Nationalist Rafael Correa vowed to put Ecuador's poor ahead of foreign debt payments as he was sworn in as president yesterday, and then raised a sword given to him by Venezuela's Hugo Chavez as he joined a growing club of leftist Latin American leaders.
The charismatic political outsider said he would work for an "economic revolution" that would emphasize the renegotiation of foreign debt, "paying only what we can after attending to the needs of the poor."
Correa, who has a doctorate in economics from the University of Illinois, said the end of the "long neoliberal night" was at hand, declaring the free-market policies promoted by Washington since the 1980s had failed to develop Ecuador.
He also vowed to immediately push for a national referendum on rewriting Ecuador's constitution, a step opposed by much of the nation's political establishment.
Strapping on the red, yellow and blue presidential sash and smiling broadly as he waved to cheering supporters in the galleries of Congress, Correa complained that Ecuador has "a perverse system that has destroyed our democracy, our economy and our society."
His remarks drew applause from several U.S. antagonists, from Chavez to Bolivian President Evo Morales and Iran's hardline leader Mahmoud Ahmadinejad, as well as from more moderate left-leaning leaders from Brazil, Chile, Peru and Nicaragua.
Correa, 43, won a November election runoff pledging to lead a "citizens' revolution" to make the country's democracy responsive to its poor majority.
He became the eighth president in the last decade in a nation marked by chronic political instability since it returned to democracy in 1979.
Correa said a new constitution is vital to limiting the power of the traditional parties that he blames for the country's problems.
"We seek a profound transformation. Our leadership has failed. We want a democracy where our voice is heard, where our representatives understand that they are there to serve us," said Correa, who wore a dark suit with no tie over a white shirt embroidered with Indian motifs.
Referring to Martin Luther King's dream of a United States free of racial discrimination, Correa said, "My dream ...is to see a country without extreme poverty, without children begging in the streets, a nation without opulence but dignified and happy."
He closed his address with a message in Quichua, the language of Ecuador's highland Indians, saying: "A new day has arrived. This government belongs to all men and women. Let us not be frightened. God bless our land!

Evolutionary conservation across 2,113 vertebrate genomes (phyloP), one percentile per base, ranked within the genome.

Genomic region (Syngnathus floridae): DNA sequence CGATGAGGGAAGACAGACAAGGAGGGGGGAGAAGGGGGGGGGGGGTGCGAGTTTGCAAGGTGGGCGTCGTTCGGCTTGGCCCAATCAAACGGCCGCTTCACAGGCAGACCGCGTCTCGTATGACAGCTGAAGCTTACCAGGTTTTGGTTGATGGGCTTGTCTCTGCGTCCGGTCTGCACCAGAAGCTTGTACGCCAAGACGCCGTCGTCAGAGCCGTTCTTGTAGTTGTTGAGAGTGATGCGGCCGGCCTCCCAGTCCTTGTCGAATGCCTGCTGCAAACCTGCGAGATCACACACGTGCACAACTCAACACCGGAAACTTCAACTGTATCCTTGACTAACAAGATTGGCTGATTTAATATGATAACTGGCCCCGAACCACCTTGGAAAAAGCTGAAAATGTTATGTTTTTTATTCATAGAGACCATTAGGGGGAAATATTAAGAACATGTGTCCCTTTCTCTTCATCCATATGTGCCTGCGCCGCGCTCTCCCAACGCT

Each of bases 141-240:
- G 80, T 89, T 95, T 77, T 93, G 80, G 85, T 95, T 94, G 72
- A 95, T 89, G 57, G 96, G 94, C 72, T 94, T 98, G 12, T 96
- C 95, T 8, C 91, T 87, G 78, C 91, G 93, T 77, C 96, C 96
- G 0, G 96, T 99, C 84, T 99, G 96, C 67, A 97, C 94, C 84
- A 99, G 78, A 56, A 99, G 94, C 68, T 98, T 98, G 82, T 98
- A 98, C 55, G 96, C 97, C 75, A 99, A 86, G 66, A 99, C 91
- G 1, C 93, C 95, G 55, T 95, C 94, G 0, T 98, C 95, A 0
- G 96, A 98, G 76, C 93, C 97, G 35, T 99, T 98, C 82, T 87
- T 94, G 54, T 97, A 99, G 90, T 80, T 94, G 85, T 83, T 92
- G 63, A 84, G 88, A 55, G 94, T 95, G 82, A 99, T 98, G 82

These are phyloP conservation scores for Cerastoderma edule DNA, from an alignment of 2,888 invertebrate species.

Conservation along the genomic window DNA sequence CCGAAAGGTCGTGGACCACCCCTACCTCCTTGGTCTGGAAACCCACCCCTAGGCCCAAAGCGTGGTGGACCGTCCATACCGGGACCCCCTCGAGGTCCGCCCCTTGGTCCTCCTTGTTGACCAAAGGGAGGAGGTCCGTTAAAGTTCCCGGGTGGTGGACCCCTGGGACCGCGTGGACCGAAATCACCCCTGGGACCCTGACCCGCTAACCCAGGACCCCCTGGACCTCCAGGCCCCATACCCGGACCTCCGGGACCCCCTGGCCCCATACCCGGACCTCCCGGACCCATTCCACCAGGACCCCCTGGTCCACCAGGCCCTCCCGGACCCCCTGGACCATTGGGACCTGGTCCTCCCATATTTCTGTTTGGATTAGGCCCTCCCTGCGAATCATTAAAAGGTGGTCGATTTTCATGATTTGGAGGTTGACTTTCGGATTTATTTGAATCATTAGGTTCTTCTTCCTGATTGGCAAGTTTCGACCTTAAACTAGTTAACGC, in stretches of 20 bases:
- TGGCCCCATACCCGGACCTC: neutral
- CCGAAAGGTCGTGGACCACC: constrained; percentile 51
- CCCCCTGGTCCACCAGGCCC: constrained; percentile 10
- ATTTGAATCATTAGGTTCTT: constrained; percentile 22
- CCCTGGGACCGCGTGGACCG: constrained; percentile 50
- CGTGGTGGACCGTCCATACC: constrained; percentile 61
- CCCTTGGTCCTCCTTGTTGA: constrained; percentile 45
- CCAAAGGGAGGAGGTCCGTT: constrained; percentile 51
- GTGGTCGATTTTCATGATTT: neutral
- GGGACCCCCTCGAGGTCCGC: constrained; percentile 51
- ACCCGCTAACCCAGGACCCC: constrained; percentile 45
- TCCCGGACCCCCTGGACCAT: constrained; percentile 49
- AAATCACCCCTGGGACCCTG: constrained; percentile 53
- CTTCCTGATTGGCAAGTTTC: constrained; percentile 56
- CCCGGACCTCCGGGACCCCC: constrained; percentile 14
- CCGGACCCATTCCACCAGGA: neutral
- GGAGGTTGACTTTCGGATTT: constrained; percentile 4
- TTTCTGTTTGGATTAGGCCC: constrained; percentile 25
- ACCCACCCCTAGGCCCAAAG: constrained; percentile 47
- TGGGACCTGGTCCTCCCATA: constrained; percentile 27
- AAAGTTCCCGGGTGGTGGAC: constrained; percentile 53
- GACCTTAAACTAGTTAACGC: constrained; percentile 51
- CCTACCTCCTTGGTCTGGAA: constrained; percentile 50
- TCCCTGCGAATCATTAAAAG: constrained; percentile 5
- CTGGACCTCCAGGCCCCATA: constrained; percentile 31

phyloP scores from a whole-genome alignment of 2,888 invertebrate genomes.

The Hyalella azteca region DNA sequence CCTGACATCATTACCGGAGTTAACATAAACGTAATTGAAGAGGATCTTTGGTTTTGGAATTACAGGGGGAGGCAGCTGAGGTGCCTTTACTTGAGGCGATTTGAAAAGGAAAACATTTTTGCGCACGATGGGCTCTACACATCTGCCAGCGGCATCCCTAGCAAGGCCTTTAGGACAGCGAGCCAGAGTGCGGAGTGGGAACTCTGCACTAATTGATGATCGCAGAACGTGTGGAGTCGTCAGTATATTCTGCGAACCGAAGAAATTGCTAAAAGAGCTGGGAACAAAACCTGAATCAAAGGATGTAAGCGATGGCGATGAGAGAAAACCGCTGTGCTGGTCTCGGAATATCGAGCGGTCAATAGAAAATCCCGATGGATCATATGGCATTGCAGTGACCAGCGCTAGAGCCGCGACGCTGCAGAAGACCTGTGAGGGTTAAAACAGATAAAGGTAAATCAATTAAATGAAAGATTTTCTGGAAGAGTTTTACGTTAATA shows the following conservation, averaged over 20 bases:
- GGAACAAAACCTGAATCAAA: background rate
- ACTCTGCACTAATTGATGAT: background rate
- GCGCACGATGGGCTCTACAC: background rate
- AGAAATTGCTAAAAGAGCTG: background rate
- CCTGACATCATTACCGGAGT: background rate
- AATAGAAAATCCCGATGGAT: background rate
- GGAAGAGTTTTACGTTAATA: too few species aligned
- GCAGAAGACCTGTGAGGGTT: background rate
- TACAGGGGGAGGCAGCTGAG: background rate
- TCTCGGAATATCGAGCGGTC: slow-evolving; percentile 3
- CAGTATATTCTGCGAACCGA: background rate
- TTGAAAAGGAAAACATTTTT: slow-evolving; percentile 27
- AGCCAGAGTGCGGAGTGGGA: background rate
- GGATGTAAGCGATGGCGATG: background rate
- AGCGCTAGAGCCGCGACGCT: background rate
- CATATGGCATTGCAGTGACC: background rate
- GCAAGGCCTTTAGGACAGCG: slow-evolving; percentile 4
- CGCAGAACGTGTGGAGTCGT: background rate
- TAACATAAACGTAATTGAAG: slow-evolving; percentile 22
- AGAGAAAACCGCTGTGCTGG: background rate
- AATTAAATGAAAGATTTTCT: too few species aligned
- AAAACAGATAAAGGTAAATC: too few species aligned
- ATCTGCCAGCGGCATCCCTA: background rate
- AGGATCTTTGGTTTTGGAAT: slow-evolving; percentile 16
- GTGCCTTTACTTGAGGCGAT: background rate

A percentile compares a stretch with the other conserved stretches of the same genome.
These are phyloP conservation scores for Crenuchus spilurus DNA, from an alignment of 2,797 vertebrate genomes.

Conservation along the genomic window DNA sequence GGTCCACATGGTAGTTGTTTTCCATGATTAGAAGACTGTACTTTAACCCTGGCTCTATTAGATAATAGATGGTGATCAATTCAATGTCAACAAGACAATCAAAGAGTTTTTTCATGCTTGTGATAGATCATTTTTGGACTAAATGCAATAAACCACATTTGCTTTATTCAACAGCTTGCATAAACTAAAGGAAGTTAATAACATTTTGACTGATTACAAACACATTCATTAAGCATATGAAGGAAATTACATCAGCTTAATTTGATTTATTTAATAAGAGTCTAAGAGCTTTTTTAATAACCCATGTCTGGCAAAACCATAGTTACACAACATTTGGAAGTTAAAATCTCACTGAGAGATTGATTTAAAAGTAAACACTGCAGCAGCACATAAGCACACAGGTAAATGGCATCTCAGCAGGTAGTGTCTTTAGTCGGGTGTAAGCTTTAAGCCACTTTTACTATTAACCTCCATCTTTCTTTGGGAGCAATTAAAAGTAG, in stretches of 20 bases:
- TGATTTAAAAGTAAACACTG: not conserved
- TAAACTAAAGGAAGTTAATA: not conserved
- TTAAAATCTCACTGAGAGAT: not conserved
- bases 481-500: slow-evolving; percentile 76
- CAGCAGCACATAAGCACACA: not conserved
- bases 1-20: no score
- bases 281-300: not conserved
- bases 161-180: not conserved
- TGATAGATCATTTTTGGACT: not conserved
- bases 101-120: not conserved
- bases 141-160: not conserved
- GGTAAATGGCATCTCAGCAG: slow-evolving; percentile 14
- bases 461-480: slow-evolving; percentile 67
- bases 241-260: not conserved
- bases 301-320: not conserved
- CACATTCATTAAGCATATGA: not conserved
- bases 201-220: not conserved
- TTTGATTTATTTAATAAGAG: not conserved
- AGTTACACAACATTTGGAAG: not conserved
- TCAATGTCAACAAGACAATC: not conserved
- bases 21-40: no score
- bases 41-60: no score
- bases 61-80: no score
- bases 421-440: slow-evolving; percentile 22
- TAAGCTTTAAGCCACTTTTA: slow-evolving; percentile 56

Correa has rejected a free trade pact with the U.S., saying it would hurt Ecuador's farmers. And he has said he will not extend the U.S. military's use of the Manta air base on the Pacific coast for drug surveillance flights when a treaty expires in 2009.
Correa's view that Ecuador's democratic system benefits parties, not people, attracted voters disgusted with the corruption and greed of the political elite. More than 60 percent of Ecuadoreans live in poverty.
But some Ecuadoreans worry that Correa's real goal is to consolidate political power in the presidency as Chavez and Morales have done. They say he has shown early signs of not respecting the opinions of his political opponents, even moderate ones.
"He is leaving no room to negotiate, to reach an understanding," said Benjamin Ortiz, head of a Quito think tank. "He wants to steamroll over everyone."
His plans for a constitutional assembly could quickly put him on a collision course with Congress, which is dominated by Ecuador's traditional parties. Lawmakers have dismissed the last three elected presidents, violating impeachment proceedings, after huge street protests demanding their ousters.
During his campaign, Correa attacked Congress as a "sewer" of corruption and ran no candidates for the legislature. He said last week that the newly installed congressmen "do not represent anyone other than their own interests and the bosses of their political parties and that is not democracy."
Congressman Luis Fernando Torres, of the conservative Social Christian Party, shot back: "If Correa wants war, he'll get war."
Correa is banking on winning control of the constitutional assembly, which would have the power to close Congress.
On Sunday, Correa urged cheering supporters in the remote Andean village of Zumbahua, where he lived briefly 20 years ago as a volunteer Catholic social worker, to help him "conquer the majority in the assembly, to control it with 70 percent, 80 percent, 90 percent!"
Correa had traveled to the impoverished community for a ceremony in his honor, in which he received a streamer-draped scepter signifying authority in Indian communities. Five Indian priests wrapped him in colorful ribbons, shook sacred herbs over his head and called upon the spirits of earth, moon and sun to provide his four-year term with positive energy.
Thousands of people, most of them Indians, jammed Zumbahua's central square for the ceremony, a mix of Catholic and Indian rituals to mark the beginning of Correa's term.
"I will never fail you," he told the crowd to thunderous applause.Reuse content